Who Will Be the Next First-Time Slam Winner?

Roger Federer continued to confound expectations with an ultimately comfortable stroll to the title at Wimbledon. Despite previously appearing past his peak, Federer has recaptured his form and now looks as confident as ever on the court. Federer's revival is bad news for the younger generation seeking to break through on the biggest stages. Wimbledon saw many of the favorites fall in disappointing fashion, which would have blown it wide open if it were not for Federer. Even the somewhat surprising finalist was a Grand Slam winner in Marin Cilic.

Cilic never looked likely to overcome the Federer challenge in a match most remembered for the Croatian's tears, and it is a damning indictment of the quality across the ATP that one of the seven current players to have won a Grand Slam could pose so little threat. Even without injury, Cilic was unable to pose many problems for the evergreen Federer. The old guard have exerted a stranglehold on the game, and the oldest of them all has shown unprecedented resurgence.

Yet Federer cannot be around forever, presumably. Meanwhile, Rafael Nadal is untouchable on clay but less imposing on other surfaces. Andy Murray and Novak Djokovic look fatigued, physically and mentally, whilst Stan Wawrinka blows hot and cold. Therefore, it could well be the fitness of Federer that dictates whether we see a new Slam winner at the U.S. Open later this year.

A look at the latest tennis odds at bet365 proves that there is no outstanding candidate to challenge the established players. Those seven Slam champions are the seven favorites, with the supremely talented, but inconsistently healthy Juan Martin Del Potro bringing up the rear of the pack at +2000. Del Potro and Cilic only have one Slam title apiece, and mark the only two victories outside of the five giants of the game since 2006. Notably, both of these titles came at the U.S. Open.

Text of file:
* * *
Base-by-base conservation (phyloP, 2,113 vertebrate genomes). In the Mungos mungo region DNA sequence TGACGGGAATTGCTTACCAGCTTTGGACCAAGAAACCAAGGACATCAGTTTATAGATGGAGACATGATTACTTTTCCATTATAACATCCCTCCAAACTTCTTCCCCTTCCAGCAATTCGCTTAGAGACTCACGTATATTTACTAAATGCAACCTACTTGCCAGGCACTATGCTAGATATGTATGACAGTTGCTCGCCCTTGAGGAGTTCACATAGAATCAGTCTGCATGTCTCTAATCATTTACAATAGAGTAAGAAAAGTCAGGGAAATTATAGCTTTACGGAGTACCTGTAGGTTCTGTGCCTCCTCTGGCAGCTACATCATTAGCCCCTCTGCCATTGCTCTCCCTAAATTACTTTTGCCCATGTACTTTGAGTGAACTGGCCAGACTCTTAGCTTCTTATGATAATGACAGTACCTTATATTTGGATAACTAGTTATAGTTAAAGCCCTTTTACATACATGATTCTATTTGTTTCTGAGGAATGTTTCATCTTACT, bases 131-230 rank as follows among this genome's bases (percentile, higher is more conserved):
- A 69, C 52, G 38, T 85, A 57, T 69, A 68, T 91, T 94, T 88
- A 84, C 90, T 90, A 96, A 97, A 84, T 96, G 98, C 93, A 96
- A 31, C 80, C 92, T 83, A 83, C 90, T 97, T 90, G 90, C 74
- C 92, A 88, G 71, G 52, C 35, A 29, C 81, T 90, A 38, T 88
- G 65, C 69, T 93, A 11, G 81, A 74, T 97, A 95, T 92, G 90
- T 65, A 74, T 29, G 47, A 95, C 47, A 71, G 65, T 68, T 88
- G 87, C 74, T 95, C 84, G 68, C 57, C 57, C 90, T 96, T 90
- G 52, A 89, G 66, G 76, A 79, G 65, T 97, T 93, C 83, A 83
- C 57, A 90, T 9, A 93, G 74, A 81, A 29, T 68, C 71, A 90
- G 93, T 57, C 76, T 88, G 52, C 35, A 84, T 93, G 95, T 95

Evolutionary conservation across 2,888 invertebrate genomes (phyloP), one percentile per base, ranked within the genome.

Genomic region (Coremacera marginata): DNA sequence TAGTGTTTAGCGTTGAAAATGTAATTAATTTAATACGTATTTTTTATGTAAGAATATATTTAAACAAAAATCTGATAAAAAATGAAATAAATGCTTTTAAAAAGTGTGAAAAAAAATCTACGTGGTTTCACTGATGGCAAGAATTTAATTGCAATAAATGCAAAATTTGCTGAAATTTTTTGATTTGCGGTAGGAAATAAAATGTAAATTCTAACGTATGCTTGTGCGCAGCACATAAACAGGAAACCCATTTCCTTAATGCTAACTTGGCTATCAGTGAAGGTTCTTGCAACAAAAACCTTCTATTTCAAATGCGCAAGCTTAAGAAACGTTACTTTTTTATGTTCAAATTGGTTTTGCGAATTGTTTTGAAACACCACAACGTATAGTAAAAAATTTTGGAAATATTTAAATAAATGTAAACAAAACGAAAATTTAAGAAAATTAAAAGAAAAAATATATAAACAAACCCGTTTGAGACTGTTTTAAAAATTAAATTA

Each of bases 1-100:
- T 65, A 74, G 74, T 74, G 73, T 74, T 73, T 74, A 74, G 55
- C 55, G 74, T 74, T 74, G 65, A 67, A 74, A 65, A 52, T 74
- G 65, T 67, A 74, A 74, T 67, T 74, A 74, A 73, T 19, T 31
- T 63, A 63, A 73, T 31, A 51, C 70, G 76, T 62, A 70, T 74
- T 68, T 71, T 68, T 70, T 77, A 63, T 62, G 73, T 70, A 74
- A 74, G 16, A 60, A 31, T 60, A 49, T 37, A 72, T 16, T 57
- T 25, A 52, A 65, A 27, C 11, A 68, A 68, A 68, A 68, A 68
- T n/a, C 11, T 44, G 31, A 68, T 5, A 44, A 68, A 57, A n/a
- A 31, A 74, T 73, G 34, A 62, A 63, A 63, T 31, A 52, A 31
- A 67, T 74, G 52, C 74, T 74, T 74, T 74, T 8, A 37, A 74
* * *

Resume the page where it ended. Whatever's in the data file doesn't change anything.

Therefore, there is precedence for a shock. Milos Raonic is the shortest price of all of the contenders at +2000, but there are question marks over his ability to overcome the top players. The Canadian took down Federer in the 2016 Wimbledon semifinals on his way to a final loss to Andy Murray, and the general sentiment is that that run could be his peak. Yet with such a mighty serve, Raonic will rarely roll over easily. 

However, barring a late-career improvement on the scale of Wawrinka's, the likes of Raonic, Kei Nishikori and Grigor Dimitrov are unlikely to ever surpass their achievements as troublesome foes. Nishikori was the player who Cilic defeated in the 2014 U.S. Open final in the unlikeliest of final lineups, but his fitness is often too shaky to maintain a run deep into a Grand Slam.

As a result, it will most likely be one of the young guns who breaks the traditional order. Nick Kyrgios has the game, but perhaps not the temperament or fitness. The most fancied players to break through are Dominic Thiem and Alexander Zverev, demonstrated by their odds of +2500 to triumph at the U.S. Open. Thiem's game is superior on the clay courts and he will most likely take victory at the French Open when Nadal lets his ridiculously high level slip.

Zverev has been tipped as a future Slam winner for a couple of years, and has all of the necessary weapons to power his way to the top. But with expectations come pressure. Zverev fell in the first round of the French Open to the mercurial Fernando Verdasco and lost a match that he should have won against Raonic at Wimbledon. The big-match mentality is still developing, unsurprisingly in someone still so young. But with such a well-rounded game, Zverev is on the cusp of something great and could be the one to break into the highest echelon of current players.

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